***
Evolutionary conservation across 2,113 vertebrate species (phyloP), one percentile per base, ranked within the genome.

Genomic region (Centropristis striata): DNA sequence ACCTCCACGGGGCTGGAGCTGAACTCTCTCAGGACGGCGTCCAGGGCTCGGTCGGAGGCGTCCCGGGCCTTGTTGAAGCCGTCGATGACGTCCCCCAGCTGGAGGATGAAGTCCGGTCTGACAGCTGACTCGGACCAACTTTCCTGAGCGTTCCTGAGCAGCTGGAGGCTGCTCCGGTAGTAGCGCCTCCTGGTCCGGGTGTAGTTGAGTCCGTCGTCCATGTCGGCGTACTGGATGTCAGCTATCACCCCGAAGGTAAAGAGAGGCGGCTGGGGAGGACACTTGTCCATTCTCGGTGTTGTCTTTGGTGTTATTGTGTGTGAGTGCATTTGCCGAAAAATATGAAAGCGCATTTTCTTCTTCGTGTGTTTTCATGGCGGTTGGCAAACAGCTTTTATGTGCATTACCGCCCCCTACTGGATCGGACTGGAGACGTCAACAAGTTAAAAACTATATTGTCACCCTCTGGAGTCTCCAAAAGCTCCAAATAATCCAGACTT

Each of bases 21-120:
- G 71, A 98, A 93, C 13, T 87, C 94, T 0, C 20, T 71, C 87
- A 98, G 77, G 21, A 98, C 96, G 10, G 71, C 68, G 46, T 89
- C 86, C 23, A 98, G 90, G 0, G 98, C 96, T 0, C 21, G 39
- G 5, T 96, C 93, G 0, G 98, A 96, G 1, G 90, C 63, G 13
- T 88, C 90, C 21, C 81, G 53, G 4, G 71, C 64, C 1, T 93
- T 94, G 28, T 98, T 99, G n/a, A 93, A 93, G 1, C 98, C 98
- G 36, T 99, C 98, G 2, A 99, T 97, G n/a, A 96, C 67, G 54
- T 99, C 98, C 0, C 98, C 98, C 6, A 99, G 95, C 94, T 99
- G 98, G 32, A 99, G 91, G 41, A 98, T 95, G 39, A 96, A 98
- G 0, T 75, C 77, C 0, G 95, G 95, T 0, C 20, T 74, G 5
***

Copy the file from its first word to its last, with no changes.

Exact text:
Evolutionary conservation across 2,113 vertebrate species (phyloP), one percentile per base, ranked within the genome.

Genomic region (Centropristis striata): DNA sequence ACCTCCACGGGGCTGGAGCTGAACTCTCTCAGGACGGCGTCCAGGGCTCGGTCGGAGGCGTCCCGGGCCTTGTTGAAGCCGTCGATGACGTCCCCCAGCTGGAGGATGAAGTCCGGTCTGACAGCTGACTCGGACCAACTTTCCTGAGCGTTCCTGAGCAGCTGGAGGCTGCTCCGGTAGTAGCGCCTCCTGGTCCGGGTGTAGTTGAGTCCGTCGTCCATGTCGGCGTACTGGATGTCAGCTATCACCCCGAAGGTAAAGAGAGGCGGCTGGGGAGGACACTTGTCCATTCTCGGTGTTGTCTTTGGTGTTATTGTGTGTGAGTGCATTTGCCGAAAAATATGAAAGCGCATTTTCTTCTTCGTGTGTTTTCATGGCGGTTGGCAAACAGCTTTTATGTGCATTACCGCCCCCTACTGGATCGGACTGGAGACGTCAACAAGTTAAAAACTATATTGTCACCCTCTGGAGTCTCCAAAAGCTCCAAATAATCCAGACTT

Each of bases 21-120:
- G 71, A 98, A 93, C 13, T 87, C 94, T 0, C 20, T 71, C 87
- A 98, G 77, G 21, A 98, C 96, G 10, G 71, C 68, G 46, T 89
- C 86, C 23, A 98, G 90, G 0, G 98, C 96, T 0, C 21, G 39
- G 5, T 96, C 93, G 0, G 98, A 96, G 1, G 90, C 63, G 13
- T 88, C 90, C 21, C 81, G 53, G 4, G 71, C 64, C 1, T 93
- T 94, G 28, T 98, T 99, G n/a, A 93, A 93, G 1, C 98, C 98
- G 36, T 99, C 98, G 2, A 99, T 97, G n/a, A 96, C 67, G 54
- T 99, C 98, C 0, C 98, C 98, C 6, A 99, G 95, C 94, T 99
- G 98, G 32, A 99, G 91, G 41, A 98, T 95, G 39, A 96, A 98
- G 0, T 75, C 77, C 0, G 95, G 95, T 0, C 20, T 74, G 5